Sorry for the blurry photo. My hand shook.
I just took the Myers-Briggs Type Indicator, which is a famous personality test that sorts everybody into sixteen different types. The results were interesting. I got INFJ (introversion, intuition, feeling, judging), which is the rarest type, and describes less than 1% of the population. (I’m special!) Famous INFJs include MLK (awesome!), Jimmy Carter (great humanitarian, unfairly maligned president), Mother Teresa (actually, I have issues with her), Mel Gibson (um…), and Wilson from House. I’m still not sure why that surprised me so much. I’ve been compared to House before, but not Wilson. Wilson, for those who’ve never watched the show, is the eponymous doctor’s best/only friend. He is nowhere near as manipulative or showy as his friend, but has a keen insight into the way that people tick and, in one of my favorite moments, he finds a clever way of getting revenge on House for playing pranks on him that proves that he is, in his own way, quite brilliant.
You would of course be a fool to think that a simple personality test can tell you who a person is, but much like a magazine profile, they can tell you how and what they are, to an extent. I’ve often said that a lot of people these days are worried about privacy, and just what it says about our society that we live so much of our lives on social media. I think it says that we are not so very different from people in any age before ours. Most of us like attention, but we like having some degree of control over it. There is a reason that people post pictures of them with their significant others at the beach on Facebook, but spare everyone the details of the argument they had in the car on the way over (and, for that matter, the makeup sex later that day, unless you want to put it on Xtube). Seriously, who wants to see that? (The fighting, not the sex. Everybody wants to see the sex.) If you get engaged or break up, I’m all ears, to offer congratulations in the case of the former and consolation in the case of the latter. Everything in between is between the two of you.
I’ve been thinking lately about, of all things, the 2012 presidential election. Mitt Romney, in my mind, is proof positive that money actually can buy you love and happiness, and he said as much. But there is something that money can’t buy, and that’s respect. I don’t know how happy Barack Obama is. He seems to like his wife and daughters, and I certainly hope that by now, he has a deep enough understanding of this country’s mood swings to know that he can, in fact, weather the political storm in Washington and possibly see this nation through to a brighter day. You have to give him credit. Whether or not you like him as a politician or a human being (and I do, on both counts), you have to admit that he has accomplished a great deal in his lifetime. Even his opponents seem to have a grudging admiration for him. I don’t have much respect for Mitt Romney, but so what? It looks to me like he is enjoying his life with his wife, kids, and grandkids, and good for him. Losing the election doesn’t seem to have broken his spirit, but then again, he never had one to begin with.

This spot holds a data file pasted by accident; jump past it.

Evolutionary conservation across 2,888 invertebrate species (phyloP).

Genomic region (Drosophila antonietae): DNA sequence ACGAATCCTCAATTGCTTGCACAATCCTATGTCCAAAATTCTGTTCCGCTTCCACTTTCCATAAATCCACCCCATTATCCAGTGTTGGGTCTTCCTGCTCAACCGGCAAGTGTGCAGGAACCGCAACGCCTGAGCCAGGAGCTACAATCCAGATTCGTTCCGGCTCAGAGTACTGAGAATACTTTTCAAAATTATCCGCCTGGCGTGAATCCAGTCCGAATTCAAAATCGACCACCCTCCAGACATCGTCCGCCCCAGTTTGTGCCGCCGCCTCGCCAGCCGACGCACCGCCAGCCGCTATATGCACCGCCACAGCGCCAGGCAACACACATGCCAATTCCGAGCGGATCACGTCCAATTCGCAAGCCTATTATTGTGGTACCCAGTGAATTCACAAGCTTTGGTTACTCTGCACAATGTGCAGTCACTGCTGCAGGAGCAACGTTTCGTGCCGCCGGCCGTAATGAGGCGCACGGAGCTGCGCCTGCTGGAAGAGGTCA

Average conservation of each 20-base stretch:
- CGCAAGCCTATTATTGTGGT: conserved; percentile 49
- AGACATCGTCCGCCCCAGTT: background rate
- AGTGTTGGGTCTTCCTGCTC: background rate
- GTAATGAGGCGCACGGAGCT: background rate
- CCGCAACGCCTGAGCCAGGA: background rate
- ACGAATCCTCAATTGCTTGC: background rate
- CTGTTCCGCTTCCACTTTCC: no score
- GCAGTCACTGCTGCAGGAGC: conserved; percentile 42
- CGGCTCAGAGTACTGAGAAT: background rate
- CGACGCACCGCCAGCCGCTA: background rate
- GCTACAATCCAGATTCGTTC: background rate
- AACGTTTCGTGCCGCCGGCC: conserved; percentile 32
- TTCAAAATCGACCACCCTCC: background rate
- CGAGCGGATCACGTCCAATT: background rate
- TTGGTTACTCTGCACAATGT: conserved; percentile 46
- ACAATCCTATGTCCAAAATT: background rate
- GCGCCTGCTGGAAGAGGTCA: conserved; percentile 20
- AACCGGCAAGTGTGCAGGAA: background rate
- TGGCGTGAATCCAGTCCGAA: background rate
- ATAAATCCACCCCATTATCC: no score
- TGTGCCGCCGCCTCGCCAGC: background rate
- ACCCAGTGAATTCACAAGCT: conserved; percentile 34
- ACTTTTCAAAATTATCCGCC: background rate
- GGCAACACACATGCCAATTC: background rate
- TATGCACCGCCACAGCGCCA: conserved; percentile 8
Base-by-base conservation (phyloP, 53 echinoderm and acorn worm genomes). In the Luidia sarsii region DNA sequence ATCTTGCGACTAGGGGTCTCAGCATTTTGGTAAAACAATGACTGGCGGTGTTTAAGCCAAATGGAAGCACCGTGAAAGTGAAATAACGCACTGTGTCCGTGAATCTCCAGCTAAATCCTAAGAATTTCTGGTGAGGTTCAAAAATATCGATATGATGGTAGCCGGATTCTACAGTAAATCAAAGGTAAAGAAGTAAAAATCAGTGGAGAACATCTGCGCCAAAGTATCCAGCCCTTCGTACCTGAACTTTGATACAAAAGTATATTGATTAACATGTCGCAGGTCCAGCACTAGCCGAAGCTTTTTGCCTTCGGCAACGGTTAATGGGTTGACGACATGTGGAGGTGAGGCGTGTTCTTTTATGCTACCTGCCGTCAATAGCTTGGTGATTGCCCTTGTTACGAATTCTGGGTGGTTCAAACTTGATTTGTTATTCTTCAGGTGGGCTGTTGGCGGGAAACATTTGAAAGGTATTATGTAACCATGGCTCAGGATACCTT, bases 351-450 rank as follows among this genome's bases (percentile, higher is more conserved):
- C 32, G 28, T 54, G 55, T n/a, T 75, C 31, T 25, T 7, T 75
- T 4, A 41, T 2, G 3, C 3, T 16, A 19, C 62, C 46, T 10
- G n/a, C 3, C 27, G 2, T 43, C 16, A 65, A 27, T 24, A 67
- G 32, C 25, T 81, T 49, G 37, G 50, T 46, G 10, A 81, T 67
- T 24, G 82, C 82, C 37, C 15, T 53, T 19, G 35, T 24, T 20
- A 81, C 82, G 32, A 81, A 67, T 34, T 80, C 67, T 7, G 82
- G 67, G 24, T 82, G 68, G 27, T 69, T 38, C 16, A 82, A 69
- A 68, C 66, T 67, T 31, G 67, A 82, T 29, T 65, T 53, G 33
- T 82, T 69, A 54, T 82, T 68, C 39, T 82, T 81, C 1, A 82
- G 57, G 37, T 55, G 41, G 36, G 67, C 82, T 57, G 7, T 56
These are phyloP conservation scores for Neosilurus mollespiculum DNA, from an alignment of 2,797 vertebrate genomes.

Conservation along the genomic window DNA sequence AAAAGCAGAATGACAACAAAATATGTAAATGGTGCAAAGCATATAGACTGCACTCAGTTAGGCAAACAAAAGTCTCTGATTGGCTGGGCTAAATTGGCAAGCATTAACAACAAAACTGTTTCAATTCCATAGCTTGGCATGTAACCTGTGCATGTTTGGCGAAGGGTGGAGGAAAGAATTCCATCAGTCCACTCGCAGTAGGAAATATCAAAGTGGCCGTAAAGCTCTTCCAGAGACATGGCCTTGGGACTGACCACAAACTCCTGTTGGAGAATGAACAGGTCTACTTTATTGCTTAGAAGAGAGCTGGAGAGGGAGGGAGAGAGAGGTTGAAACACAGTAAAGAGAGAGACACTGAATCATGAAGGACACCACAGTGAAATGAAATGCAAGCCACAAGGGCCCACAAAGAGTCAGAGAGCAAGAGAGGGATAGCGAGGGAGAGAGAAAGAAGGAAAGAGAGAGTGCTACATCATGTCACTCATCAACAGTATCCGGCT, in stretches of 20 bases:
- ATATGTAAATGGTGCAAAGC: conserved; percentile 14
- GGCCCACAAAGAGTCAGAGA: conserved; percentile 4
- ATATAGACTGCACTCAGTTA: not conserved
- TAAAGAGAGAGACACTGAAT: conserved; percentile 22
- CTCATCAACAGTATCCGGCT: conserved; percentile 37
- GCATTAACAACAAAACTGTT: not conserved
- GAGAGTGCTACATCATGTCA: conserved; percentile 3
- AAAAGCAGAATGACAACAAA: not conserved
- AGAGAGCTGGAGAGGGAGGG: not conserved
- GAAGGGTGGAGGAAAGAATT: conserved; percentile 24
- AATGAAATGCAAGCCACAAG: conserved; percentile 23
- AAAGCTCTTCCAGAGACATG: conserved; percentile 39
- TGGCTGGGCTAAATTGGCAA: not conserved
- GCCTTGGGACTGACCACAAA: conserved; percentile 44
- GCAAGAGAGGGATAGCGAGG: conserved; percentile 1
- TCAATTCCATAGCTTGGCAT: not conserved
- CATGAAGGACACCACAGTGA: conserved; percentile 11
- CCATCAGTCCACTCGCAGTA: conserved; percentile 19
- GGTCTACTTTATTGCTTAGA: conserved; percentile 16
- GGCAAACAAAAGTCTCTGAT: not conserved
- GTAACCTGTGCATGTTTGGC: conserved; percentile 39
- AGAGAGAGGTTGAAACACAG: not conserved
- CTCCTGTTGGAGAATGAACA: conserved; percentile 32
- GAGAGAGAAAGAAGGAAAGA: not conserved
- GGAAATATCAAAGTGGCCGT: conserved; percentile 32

I have never made any secret of my hatred for Ayn Rand. I despise that woman with a passion normally reserved for child molesters and people who talk at the theater, and it’s not because I think that her idiotic “philosophy” doesn’t work except as a masturbatory thought experiment, because it totally does. No, her problem is that Galt’s Gulch/Rapture could never actually exist because you’d still need somebody to mop the floors and serve drinks, and you never know when one of those people will have a brilliant idea that will change the world. The barrier between the geniuses and the plebeians must be a permeable one, or the geniuses are just a bunch of pompous douchebags who want to believe that 47% of the country is just lazy and entitled. Steve Jobs wasn’t a visionary because he gave off a warm glow everywhere he walked. His shit stank too, but he had an idea (many, really), he worked hard to put it into practice, and a lot of people benefited. Bill Gates revolutionized the computer industry, for better or for worse, then turned around and decided to give back by becoming a full-time philanthropist. If Ayn Rand had offered them a spot in her exclusive community of job creators, I suspect both of them would have told her to cram it up her ass. Maybe I’m just projecting, but then again, maybe not.
It’s getting time to wrap this up here, so I’ll conclude by saying that there is a passage in the Bible that I could never quite wrap my head around until recently. In Matthew 19:21, Jesus tells a man who has just asked him how he can achieve salvation, “If you want to be perfect, go, sell your possessions and give to the poor, and you will have treasure in heaven. Then come, follow me.” If you don’t read carefully, Jesus can sound like a FOX News parody of an Occupy protester, but all he’s really saying is that if you want to find yourself, get lost. Stop trying to force people to act the way you want them to and accept that people do what people do, and that if you want their love, support, and yes, respect, you have to first show that you can live without it. You don’t need money to be happy. But it certainly helps.
Speaking of which, I want a private island. And I’ll keep whining until I get it. Don’t blame me, it’s in my nature.